Ten Treasures (and a Bonus): A Selection of Anthropological Gems You Might Have Missed from the Past Few Years

I began interviewing authors of fabulous new anthropology books for this space back in 2016. While completing 11 interviews, I also amassed a backlog of more terrific books whose authors I planned to interview. One thing led to another, and my embarrassingly accumulating backlog fell hostage to a pandemic. I’ve

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Writing about Coffee

Despite being a lifelong non-coffee-drinker, I somehow found myself reading two fantastic books about coffee recently. The first, Miriam Sagan’s A Hundred Cups of Coffee, hijacked me from reading the OTHER coffee book I’d just started. Sagan’s series of short meditations inspired by drinking a cup of coffee (and, occasionally,

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Irish Writers, Anthropologically Speaking: An Interview with Helena Wulff

Anthropologist Helena Wulff has been conducting research on youth culture and multiple art worlds (especially in Western Europe) for over thirty years. Wulff’s recent book, Rhythms of Writing: An Anthropology of Irish Literature (Bloomsbury, 2017), brings an anthropologist’s questions to the world of contemporary literature. In a review of her new book for

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Is History Over? How Can Power be Soft? Ask Ulf Hannerz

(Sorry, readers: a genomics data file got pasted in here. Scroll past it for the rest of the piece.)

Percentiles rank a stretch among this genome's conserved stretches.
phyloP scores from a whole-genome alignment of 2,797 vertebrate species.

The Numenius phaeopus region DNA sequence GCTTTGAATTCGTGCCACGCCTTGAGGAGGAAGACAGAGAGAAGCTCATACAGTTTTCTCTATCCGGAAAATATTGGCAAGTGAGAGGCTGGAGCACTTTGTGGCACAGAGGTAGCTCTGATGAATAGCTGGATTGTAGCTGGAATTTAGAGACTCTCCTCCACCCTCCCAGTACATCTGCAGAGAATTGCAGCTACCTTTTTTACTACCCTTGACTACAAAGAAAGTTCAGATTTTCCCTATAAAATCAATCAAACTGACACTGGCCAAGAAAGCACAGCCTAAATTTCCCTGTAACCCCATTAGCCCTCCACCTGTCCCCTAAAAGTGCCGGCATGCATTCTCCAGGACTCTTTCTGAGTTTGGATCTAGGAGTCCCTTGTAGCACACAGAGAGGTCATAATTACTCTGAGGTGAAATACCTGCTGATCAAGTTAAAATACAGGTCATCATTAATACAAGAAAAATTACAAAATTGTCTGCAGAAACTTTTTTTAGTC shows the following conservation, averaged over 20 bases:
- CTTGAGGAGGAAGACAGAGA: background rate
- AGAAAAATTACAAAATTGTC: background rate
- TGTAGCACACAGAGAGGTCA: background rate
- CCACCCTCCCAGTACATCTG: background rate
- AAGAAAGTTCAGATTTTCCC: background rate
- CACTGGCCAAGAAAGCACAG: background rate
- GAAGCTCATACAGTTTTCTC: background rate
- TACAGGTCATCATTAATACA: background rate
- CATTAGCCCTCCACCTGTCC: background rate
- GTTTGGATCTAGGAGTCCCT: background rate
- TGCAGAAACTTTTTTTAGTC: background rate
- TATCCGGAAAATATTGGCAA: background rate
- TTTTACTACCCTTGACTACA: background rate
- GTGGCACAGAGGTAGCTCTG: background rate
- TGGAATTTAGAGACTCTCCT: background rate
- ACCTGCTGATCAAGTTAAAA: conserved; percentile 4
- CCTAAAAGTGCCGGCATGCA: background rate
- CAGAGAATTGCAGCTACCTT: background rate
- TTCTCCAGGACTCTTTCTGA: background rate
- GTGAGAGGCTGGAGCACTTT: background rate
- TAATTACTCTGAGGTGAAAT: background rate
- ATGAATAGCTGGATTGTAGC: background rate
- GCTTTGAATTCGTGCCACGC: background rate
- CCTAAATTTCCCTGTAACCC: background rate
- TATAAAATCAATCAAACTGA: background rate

The end of history The clash of civilizations The coming anarchy Soft power We’ve all heard these trendy mottos, and most of us have probably cringed. Anthropologists know the world as an infinitely more complex place than such simplistic catch-phrases and predictions can possibly describe. Yet simplistic catch-phrases and

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Interview with Perry Gilmore about “Kisisi (Our Language): The Story of Colin and Sadiki”

Kisisi (Our Language): The Story of Colin and Sadiki chronicles a charming and, indeed, remarkable friendship that developed between two five-year-old boys—one (Sadiki), the son of a traditionally pastoralist Samburu family in Kenya working as a wage laborer for wealthy British landowners; the other (Colin), the son of a white

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A Review of “Euphoria” by Lily King

The novel, Euphoria, by Lily King, published in 2014, became a national best-seller and won several major literary awards.  Based loosely on a brief period in the life of Margaret Mead as she hesitated between Reo Fortune (to whom she was married) and Gregory Bateson (who the couple met while conducting

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